Students protest recent vandalism

Walkout for increased administrative and XUPD action attains large turnout

Words by joe clark, sports editor
Photos by Hunter Ellis, Multimedia Managing Editor
Coverage by Morgan Miles and Ethan Nichols, Staff Writers

Yesterday morning, Xavier students held a walkout to protest the lack of administration response to recent vandalism incidents on campus. 

Students and faculty began showing up at 10:55 a.m. for the 11 a.m. protest, and by 11:06 a.m students were being asked to stand on the upper levels of Gallagher to spread out the crowd. Five minutes later, the demonstration began. 

At the conclusion of the event, students formed lines to sign a banner with “HEAR OUR VOICES” along with a petition calling for “justice, action and unity.”

Newswire photos by Hunter Ellis
Student protestors gather at Ryan’s Landing in Gallagher Student Center.

The event was organized by sophomores Rhea Goodwyn, Kelaiah Smith and Eleyna Rudolph, who felt inspired to mobilize after they perceived repeated administrative inaction regarding the vandalism on March 23. 

“We’re not trying to end racism. We’re not trying to end vandalism,” Rudolph said. “It’s going to happen, but we feel as if ‘Why is it that it’s always at us but nothing happens to them back?’” 

The Student Government Association (SGA) helped promote the event and provided the funding for buttons. 

“I hope that the administration hears the cry from students that our entire student body needs resources and support,” SGA President Annalese Cahill said. 

“Even though we want to give the perpetrators of vandalism as minimal attention as possible, we still want to make sure that we are supporting our students in the ways that they need and not placing the entire burden on them when these events happen around campus,” she said. 

Newswire photos by Hunter Ellis
Protest organizers provided students, staff and faculty with a banner and petition to sign in solidarity. The petition centers on “justice, action and unity.”

Other students echoed similar sentiments.

“I feel like just receiving an email… saying there’s an investigation but hearing nothing after that, you know, it doesn’t really change much on our campus,” junior biology major Lee Bennett said. “I would like to see something different than all the other campuses… every time something happens on any major campus, it’s just an email and then no repercussions.”

During the walkout, there was a proposal for bi-weekly meetings between students, faculty and XUPD to address campus safety concerns. 

“We’ve been focused on this for quite some time,” XUPD Chief Robert Warfel said. “And one of the struggles that we have been having, many departments across the US right now is… we’re down essentially 30% of our personnel.”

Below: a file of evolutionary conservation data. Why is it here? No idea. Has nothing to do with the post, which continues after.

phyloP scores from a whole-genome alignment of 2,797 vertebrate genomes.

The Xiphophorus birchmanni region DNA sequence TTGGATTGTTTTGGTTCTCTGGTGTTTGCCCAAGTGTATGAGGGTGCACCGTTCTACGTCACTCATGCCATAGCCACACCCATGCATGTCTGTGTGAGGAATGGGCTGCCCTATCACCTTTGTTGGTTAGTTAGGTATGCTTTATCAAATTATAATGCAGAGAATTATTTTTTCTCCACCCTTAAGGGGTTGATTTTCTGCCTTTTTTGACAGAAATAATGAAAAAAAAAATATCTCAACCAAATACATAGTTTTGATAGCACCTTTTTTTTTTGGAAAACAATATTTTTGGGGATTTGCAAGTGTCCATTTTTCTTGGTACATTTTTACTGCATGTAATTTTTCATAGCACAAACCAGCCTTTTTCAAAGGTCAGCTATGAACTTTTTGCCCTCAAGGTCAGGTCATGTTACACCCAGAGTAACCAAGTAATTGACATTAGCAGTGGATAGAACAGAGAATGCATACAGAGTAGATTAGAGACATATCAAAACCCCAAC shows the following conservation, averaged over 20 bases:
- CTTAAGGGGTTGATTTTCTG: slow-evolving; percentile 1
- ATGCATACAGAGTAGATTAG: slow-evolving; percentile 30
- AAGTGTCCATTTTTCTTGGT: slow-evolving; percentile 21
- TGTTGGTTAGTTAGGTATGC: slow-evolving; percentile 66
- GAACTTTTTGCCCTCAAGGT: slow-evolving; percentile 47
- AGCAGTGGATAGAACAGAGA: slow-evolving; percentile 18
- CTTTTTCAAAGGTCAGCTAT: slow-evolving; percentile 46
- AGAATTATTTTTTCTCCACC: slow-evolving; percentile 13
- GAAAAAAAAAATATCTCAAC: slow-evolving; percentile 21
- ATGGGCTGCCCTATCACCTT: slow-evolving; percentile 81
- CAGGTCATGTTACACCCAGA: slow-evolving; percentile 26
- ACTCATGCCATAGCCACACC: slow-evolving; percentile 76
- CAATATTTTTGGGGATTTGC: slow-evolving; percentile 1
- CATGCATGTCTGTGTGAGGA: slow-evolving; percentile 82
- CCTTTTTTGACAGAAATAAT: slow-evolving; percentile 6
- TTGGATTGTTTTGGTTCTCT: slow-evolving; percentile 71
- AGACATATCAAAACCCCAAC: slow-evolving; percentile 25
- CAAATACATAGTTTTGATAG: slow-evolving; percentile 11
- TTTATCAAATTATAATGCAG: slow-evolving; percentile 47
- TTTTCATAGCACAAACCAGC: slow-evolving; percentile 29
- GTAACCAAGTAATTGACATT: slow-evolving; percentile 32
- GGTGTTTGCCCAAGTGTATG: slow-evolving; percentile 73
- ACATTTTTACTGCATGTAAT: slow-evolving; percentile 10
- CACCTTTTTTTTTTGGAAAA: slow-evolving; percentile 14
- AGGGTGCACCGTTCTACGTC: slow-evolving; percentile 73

“So much of my time is focused on hiring and retention and to bring people in and working within the department. Yet, we focus on investigations as well as these issues that are impacting the community and campus,” he added.

Dr. Colleen Hanycz, president, addressed the vandalism that motivated yesterday’s demonstration. 

“I think the other part of this conversation, what triggered this, was yet another visit of our Patriot Front members, as we understand it, who deface signs and put up stickers,” Hanycz said. “We have to have a serious conversation about whether or not we can prevent that, what that prevention actually would look like when you put cameras up that will prevent them from coming back.”

Hanycz recognized that the impact of the vandalism has spread beyond property damage to safety concerns on campus, reiterating that cameras could help XUPD and administrators understand who is responsible for these incidents.

“We have to decide as a community the steps that we are going to take to not allow us to be fearful and threatened and impacted… as we do everything we can to prevent this in the future,” she said.

Provost Dr. Rachel Chrastil, also in attendance, emphasized the need for administrators and faculty to “bear witness to our students and their concerns.”

“We are going to have a community that is characterized by a culture of belonging… because it is important to us and because our Jesuit mission calls us to that,” Hanycz said. 

“I am thrilled to be here and stand with our students (and) to see the large number of our students, our faculty or staff who are standing in solidarity with one another,” she added.